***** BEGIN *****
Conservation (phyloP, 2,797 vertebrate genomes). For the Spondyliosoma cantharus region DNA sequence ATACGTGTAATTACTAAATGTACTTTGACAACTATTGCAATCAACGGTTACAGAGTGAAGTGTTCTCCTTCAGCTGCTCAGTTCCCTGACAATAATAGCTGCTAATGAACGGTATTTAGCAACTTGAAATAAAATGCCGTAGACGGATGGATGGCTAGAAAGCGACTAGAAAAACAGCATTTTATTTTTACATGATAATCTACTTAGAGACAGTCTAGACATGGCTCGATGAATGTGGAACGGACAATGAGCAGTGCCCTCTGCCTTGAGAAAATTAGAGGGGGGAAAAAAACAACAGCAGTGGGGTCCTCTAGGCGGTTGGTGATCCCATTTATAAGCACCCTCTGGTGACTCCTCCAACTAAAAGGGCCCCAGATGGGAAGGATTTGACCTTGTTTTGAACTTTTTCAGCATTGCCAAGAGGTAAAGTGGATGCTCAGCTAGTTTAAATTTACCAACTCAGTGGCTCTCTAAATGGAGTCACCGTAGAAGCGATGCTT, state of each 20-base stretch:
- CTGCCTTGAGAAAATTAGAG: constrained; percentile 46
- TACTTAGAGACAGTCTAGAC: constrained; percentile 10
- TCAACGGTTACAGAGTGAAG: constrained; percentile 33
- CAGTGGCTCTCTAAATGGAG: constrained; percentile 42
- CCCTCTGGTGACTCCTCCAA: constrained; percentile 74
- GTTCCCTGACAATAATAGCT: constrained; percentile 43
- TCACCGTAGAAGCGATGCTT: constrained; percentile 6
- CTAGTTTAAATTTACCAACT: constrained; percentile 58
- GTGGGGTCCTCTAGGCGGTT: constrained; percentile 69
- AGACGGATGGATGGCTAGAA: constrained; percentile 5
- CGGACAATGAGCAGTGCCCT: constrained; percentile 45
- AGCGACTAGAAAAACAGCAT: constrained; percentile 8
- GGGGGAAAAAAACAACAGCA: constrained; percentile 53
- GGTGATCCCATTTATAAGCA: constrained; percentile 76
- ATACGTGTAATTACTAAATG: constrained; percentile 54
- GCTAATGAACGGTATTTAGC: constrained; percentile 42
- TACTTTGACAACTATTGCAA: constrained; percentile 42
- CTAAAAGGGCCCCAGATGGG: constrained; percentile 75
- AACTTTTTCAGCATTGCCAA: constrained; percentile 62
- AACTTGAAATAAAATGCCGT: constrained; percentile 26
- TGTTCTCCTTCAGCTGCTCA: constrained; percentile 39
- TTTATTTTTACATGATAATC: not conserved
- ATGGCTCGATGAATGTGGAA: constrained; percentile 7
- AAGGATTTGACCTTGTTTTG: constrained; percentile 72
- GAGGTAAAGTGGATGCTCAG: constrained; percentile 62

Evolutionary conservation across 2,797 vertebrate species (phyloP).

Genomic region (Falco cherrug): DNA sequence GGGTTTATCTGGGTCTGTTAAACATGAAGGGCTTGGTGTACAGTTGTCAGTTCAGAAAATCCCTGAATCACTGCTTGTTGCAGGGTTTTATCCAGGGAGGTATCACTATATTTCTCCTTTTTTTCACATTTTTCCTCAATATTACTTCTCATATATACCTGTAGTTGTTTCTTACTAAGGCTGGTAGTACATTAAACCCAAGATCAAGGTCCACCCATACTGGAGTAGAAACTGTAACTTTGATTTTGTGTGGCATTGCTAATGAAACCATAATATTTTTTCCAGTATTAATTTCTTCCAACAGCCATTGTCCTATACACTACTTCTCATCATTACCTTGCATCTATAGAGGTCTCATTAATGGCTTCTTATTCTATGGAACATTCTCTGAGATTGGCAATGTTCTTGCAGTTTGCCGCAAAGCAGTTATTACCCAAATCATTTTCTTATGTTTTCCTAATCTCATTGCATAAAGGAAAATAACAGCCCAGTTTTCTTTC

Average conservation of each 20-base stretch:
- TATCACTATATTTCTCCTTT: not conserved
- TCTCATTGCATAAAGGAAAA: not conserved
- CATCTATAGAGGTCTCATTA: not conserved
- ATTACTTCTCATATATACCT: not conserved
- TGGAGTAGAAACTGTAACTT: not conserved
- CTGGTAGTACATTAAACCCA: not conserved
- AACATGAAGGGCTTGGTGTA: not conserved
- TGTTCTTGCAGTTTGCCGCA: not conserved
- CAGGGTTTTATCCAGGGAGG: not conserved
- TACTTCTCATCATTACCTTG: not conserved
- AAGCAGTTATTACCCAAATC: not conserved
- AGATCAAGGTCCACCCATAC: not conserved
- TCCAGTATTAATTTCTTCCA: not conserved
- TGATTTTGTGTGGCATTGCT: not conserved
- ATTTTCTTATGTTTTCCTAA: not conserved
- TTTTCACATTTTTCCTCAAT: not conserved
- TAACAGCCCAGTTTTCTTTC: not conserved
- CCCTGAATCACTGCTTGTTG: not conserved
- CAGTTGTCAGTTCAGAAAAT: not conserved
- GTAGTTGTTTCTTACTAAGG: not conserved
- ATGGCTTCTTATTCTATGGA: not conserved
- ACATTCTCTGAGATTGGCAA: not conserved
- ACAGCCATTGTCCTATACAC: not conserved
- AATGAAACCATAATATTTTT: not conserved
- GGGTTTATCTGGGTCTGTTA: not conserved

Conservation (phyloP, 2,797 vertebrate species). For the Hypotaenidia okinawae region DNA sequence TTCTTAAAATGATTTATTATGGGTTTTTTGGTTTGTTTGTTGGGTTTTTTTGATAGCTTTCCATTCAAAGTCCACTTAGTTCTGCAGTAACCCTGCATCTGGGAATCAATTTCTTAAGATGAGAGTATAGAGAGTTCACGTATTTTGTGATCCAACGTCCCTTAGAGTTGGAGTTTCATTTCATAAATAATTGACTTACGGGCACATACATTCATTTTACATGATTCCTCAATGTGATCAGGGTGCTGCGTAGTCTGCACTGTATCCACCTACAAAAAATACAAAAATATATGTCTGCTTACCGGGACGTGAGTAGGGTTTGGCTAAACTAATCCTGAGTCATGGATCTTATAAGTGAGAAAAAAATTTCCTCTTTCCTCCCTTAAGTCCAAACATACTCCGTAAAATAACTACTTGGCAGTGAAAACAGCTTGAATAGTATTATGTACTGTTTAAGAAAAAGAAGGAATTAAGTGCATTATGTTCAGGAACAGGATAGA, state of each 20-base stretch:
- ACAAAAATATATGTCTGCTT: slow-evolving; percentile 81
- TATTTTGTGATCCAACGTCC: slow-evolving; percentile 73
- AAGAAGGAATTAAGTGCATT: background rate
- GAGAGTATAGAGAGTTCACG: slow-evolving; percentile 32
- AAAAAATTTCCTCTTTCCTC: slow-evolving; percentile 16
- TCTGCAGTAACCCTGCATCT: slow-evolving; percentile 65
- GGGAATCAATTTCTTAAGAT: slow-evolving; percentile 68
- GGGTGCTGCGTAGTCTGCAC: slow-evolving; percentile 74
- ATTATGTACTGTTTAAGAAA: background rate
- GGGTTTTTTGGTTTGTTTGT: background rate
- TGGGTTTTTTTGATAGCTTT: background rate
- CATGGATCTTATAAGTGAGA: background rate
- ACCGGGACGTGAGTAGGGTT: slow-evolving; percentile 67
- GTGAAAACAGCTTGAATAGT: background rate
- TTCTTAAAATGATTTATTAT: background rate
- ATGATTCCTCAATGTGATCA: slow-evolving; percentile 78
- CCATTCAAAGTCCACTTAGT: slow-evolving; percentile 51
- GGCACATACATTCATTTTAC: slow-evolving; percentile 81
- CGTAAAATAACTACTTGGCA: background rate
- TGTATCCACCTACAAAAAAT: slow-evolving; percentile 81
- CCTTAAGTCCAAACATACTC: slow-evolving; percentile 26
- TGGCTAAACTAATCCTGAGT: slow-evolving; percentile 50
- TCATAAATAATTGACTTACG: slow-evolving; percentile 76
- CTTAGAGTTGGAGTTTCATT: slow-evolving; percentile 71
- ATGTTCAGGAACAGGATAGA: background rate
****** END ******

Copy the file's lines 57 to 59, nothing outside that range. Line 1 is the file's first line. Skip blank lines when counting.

- TATTTTGTGATCCAACGTCC: slow-evolving; percentile 73
- AAGAAGGAATTAAGTGCATT: background rate
- GAGAGTATAGAGAGTTCACG: slow-evolving; percentile 32